This subproject is one of many research subprojects utilizing the resources provided by a Center grant funded by NIH/NCRR. The subproject and investigator (PI) may have received primary funding from another NIH source, and thus could be represented in other CRISP entries. The institution listed is for the Center, which is not necessarily the institution for the investigator. The overall aim of the project is to develop procedures whereby adult stem cells from the bone marrow stroma can be used for trials of gene therapy in non-human primates. The adult stem cells, referred to as mesenchymal stem cells or marrow stromal cells (MSCs), are of interest for cell and gene therapy because they can readily be obtained from a patient, expanded in culture, genetically engineered with or without the use of viruses, and then returned for therapy of the same patient. They are also of interest because they home to damaged tissues and differentiate to replace the damaged cells in the tissues. The cells are currently being tested in many small animal models of human diseases and several promising clinical trials with the cells have been initiated in rare diseases in children. However, extensive trials of the cells in non-human primates are clearly essential for some of the currently proposed applications to common diseases such as osteoporosis, cardiac failure, Parkinsonism, leukodystrophies, and Alzheimer's disease. The goals of the proposal are: Specific Aim 1. Isolate and expand primate MSCs with the improved protocol our laboratory has recently developed to isolate and expand cultures of human MSCs. We have successfully isolated rhesus MSCs from both the bone marrow and adipose tissue. We have done an extensive characterization of the in vitro biologic properties of the stem cell populations. Our data indicate that the MSCs from these two tissues share many characteristics. Human ASCs (hASCs) and rhesus BMSCs (rBMSCs) undergo significantly more total population doublings than human BMSCs (hBMSCs) and rhesus ASCs (rASCs). The cell cycle profile of all MSCs is altered as cultures aged in vitro. hMSCs underwent an increase in the frequency of cells in the S phase at P20 and P30. However, rhesus MSCs from both sources developed a distinct polyploid population of cells at P20, which progressed to aneuploidy by P30. Karyotype analysis of MSCs revealed the development of tetraploid or aneuploid karyotypes in the rhesus cells at P20 or P30. Analysis of the transcriptome of the MSCs from early and late passages revealed significant alterations in the patterns of gene expression (8.8% of the genes were differentially expressed in hBMSCs vs. hASCs;and 5.5% in rBMSCs vs. rASCs). Gene expression changes were much less evident within the same cell type as aging occurred (0.7% in hMSCs and 0.9% in rMSCs). Gene ontology analysis showed that functions involved in protein catabolism and regulation of pol II transcription were over-represented in rASCs, while the regulation of I[unreadable]B/NF-[unreadable]B cascade were over-represented in hBMSCs. Functional analysis of genes that were differentially expressed in rASCs and hBMSCs revealed that pathways involved in cell-cycle, cell cycle checkpoints, protein-ubiquitination, and apoptosis were altered. Overall in vitro characterization of MSCs from these two species and tissue sources revealed a high level of common biologic properties. However, the results demonstrate clear biologic distinctions, as well. Specific Aim 2. Compare the primate MSCs in culture with human MSCs in their ability to expand rapidly and to differentiate into osteoblasts, chondrocytes, adipocytes, and neural cells. We have found that the rhesus cells efficiently undergo differentiation along osteogenic, chondrogenic and adipogenic lineages. The efficiency between the human and rhesus MSCs is virtually indistinguishable. In terms of neural differentiation, we have found that rhesus ASCs differentiate along this lineage with greater efficiency in vitro than human or bone marrow derived cells. We are presently attempting to develop culture conditions that mediate oligodendrocyte lineage differentiation in these cell populations. Specific Aim 3. Compare the primate MSCs to human MSCs in vivo in their ability to engraft into multiple tissues after systemic or intracranial infusion into immunodeficient mice. These studies are currently ongoing. We have injected human and rhesus bone marrow and adipose tissue derived MSCs into the CNS of NIHIII AND Twitcher (Krabbe-affected) mice, using stereotaxic delivery. We are currently assessing engraftment and differentiation of these cells in the CNS. Data from the immune deficient mice indicate the cells engraft, persist for as long as 180 days and undergo moderate differentiation along neural lineages. Direct injection of MSCs (derived from bone marrow and adipose tissue) into the lateral ventricles of the brains of Twitcher mice is currently being collected. To date, 40 mice have been injected and mice are being sacrificed at predetermined dates to assess engraftment and differentiation of MSCs.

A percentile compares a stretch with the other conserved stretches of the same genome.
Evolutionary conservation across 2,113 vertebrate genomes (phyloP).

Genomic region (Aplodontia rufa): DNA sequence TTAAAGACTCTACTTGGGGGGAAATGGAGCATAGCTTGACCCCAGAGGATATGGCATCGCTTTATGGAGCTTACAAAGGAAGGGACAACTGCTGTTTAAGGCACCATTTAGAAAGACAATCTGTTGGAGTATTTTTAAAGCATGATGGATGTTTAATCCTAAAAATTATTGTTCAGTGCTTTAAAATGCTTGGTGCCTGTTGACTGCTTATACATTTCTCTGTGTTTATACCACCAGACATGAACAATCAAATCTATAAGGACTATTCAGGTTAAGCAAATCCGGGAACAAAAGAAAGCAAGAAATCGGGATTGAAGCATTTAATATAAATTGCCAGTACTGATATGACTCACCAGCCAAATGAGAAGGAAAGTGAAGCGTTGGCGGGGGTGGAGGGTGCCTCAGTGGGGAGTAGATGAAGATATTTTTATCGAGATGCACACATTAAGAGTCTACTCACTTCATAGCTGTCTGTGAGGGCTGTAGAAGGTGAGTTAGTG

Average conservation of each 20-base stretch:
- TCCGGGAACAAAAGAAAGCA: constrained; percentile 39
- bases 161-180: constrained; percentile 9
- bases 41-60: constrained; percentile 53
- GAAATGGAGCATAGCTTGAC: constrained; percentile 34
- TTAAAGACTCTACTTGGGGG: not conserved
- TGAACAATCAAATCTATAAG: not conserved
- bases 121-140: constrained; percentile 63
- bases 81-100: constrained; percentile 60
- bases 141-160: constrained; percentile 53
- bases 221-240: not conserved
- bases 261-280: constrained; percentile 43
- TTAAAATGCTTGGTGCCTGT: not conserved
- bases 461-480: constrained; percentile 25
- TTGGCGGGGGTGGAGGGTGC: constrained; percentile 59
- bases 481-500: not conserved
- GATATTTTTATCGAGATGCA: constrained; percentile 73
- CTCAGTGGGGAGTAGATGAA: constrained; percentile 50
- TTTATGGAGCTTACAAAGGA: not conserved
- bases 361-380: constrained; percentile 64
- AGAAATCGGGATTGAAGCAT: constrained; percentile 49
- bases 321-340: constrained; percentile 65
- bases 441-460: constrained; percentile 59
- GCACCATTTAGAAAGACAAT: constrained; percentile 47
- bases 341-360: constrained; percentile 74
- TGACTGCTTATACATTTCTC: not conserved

|Effective start/end date||1/05/09 → 30/04/10|
Explore the research topics touched on by this project. These labels are generated based on the underlying awards/grants. Together they form a unique fingerprint.